The test event in Korea provided a perfect opportunity for Squaw Valley. After PeyongChang, the women will be heading to Aspen for the World Cup Finals. “There just happened to be enough space in the calendar to host a World Cup here, between those two events, Wirth says. He made it known to the U.S. Ski Team and to the FIS that Squaw was interested in hosting World Cup races. “This has been a long term effort,” Wirth says. “The intensity and complexity of securing this event was far from linear. We’ve gone to great lengths to secure this event – probably as deep as any resort has gone to secure a World Cup because we believe in it.”

Given the near Herculean effort required to win a bid to host a World Cup race, why bother? “It has zero, nada, nothing, zippo to do with promotional exposure. It does not have to do with television viewership,” Wirth says. He won’t disclose the price tag, in part because he doesn’t have the final bill, but it won’t be cheap. Wirth concedes that he could probably spend those funds more effectively in other ways if his sole objective was to promote the resort. It comes down to one simple yet intangible factor. “There is no replicating the inspiration that this race will bring to hundreds of young racers,” he says.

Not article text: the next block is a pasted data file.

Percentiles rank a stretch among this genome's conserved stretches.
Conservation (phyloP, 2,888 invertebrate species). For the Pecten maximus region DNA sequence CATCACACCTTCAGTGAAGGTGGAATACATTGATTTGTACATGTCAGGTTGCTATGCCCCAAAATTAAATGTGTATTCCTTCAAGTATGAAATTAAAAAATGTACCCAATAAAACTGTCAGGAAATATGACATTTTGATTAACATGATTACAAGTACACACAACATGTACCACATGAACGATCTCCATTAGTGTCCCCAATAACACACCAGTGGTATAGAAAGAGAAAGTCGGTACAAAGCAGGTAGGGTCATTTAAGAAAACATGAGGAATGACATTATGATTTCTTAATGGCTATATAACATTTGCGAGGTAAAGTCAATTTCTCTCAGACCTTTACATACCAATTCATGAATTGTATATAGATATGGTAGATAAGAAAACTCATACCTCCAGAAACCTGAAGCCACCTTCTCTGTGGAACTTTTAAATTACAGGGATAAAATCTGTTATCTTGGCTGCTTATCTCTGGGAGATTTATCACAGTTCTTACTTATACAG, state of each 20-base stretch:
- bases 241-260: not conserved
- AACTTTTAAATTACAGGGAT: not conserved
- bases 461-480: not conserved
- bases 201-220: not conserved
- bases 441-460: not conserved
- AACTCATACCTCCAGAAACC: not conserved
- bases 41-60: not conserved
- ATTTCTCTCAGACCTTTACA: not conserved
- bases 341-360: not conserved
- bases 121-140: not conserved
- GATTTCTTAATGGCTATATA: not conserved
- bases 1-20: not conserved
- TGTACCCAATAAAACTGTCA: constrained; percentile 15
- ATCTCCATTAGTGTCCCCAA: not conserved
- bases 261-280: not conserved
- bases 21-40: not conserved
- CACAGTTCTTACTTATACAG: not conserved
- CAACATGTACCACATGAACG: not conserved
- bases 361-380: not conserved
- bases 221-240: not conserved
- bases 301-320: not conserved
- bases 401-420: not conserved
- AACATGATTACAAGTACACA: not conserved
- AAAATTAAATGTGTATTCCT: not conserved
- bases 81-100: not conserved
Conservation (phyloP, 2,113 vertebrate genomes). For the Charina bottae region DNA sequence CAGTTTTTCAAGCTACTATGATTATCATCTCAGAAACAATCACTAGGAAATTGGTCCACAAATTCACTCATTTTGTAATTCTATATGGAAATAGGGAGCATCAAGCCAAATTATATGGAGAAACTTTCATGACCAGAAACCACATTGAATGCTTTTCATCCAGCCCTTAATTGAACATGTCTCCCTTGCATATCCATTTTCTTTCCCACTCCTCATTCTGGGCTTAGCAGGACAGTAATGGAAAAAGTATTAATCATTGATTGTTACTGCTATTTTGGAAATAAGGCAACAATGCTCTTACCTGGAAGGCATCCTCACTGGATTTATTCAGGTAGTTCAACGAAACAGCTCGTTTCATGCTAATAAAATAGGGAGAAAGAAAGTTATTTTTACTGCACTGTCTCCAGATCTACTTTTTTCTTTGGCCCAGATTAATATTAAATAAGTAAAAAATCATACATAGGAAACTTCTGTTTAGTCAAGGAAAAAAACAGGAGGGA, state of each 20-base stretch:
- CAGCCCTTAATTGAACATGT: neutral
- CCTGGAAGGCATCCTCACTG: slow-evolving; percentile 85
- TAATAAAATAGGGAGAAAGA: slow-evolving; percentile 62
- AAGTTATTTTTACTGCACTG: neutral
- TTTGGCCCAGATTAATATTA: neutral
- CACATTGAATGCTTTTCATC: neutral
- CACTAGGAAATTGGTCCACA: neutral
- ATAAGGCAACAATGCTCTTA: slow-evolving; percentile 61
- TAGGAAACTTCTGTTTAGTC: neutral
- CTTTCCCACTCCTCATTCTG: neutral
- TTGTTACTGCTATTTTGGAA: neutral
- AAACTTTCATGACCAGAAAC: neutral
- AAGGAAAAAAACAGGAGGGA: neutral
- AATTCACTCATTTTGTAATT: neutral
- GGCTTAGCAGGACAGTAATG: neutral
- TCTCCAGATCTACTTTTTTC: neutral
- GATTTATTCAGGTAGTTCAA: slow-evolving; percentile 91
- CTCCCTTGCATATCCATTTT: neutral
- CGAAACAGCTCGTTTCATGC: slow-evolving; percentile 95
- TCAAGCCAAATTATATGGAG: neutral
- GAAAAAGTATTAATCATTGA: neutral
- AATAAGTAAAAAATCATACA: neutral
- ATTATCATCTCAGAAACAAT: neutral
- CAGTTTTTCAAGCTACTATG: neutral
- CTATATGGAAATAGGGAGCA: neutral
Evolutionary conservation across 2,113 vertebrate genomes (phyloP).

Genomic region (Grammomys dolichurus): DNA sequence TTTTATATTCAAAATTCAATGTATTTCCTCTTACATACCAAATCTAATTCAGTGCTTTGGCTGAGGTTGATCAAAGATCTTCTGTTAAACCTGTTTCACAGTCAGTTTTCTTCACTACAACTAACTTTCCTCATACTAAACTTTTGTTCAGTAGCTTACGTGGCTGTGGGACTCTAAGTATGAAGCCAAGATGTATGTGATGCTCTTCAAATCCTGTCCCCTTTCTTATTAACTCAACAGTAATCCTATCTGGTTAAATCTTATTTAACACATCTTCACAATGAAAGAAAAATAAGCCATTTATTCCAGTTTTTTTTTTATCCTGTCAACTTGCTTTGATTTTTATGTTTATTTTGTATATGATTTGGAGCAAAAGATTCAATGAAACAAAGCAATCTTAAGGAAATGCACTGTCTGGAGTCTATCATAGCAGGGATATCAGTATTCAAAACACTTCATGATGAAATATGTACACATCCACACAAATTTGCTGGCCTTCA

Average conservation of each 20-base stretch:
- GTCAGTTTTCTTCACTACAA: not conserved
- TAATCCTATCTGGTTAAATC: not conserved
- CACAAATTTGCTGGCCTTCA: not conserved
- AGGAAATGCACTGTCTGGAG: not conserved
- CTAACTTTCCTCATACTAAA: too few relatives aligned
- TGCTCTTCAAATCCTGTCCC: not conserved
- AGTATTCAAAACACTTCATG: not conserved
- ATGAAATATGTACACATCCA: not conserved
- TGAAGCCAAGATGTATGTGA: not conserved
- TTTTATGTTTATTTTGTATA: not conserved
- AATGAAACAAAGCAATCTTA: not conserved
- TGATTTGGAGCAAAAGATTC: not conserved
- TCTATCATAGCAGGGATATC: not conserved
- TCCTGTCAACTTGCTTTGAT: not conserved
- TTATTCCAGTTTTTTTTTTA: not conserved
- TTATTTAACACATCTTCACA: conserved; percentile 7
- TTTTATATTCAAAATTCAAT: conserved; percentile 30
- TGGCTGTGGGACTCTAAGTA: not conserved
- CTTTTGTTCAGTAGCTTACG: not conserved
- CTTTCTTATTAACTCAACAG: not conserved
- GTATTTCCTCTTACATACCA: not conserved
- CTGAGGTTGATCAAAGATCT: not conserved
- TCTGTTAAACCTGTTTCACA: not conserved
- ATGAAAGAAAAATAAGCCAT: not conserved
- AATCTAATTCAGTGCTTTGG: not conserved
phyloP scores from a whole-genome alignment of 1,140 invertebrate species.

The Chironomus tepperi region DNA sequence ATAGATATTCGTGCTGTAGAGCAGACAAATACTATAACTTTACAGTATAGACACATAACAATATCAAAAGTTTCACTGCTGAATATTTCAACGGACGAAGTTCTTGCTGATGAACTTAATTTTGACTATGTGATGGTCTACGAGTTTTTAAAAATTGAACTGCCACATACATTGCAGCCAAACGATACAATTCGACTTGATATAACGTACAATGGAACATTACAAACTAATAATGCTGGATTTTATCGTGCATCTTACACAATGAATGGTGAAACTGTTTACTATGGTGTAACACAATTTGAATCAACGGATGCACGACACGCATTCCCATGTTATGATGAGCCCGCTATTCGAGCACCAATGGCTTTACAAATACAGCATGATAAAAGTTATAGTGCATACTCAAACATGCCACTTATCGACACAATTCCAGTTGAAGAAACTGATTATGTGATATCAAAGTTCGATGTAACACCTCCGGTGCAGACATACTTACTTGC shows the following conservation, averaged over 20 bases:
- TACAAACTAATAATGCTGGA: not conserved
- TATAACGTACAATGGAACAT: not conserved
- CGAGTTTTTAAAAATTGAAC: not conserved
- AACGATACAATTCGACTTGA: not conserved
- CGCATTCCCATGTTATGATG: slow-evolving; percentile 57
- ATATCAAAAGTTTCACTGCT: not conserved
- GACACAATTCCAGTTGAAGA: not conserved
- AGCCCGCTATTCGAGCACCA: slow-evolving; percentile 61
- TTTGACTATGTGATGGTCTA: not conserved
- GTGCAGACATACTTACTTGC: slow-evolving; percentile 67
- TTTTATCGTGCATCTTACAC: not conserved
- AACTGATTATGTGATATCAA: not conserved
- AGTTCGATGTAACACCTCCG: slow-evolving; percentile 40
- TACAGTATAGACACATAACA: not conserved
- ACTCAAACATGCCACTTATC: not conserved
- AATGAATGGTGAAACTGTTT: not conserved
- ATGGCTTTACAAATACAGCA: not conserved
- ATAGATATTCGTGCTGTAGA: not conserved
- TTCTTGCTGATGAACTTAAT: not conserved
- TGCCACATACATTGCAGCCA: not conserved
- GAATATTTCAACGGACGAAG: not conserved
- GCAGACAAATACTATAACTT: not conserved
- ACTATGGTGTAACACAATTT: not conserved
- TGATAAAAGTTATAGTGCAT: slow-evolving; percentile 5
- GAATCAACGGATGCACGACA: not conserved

The experience of being slopeside to watch a World Cup race can be life-defining for a young racer in a way that watching a race on television never can be. Former World Speed record holder and world-renowned coach Dick Dorworth remembers coming to Squaw Valley to see Emile Allais ski. “It changed my life,” he says. “It’s a big deal to have big races – from Sun Valley to Squaw Valley to Aspen to Vail. Ski racing is what put those ski areas on the map and it’s an intrinsic part of the culture. It’s a money loser – it’s not selling lift tickets. But it’s a chance witness and be a part of something so much bigger.”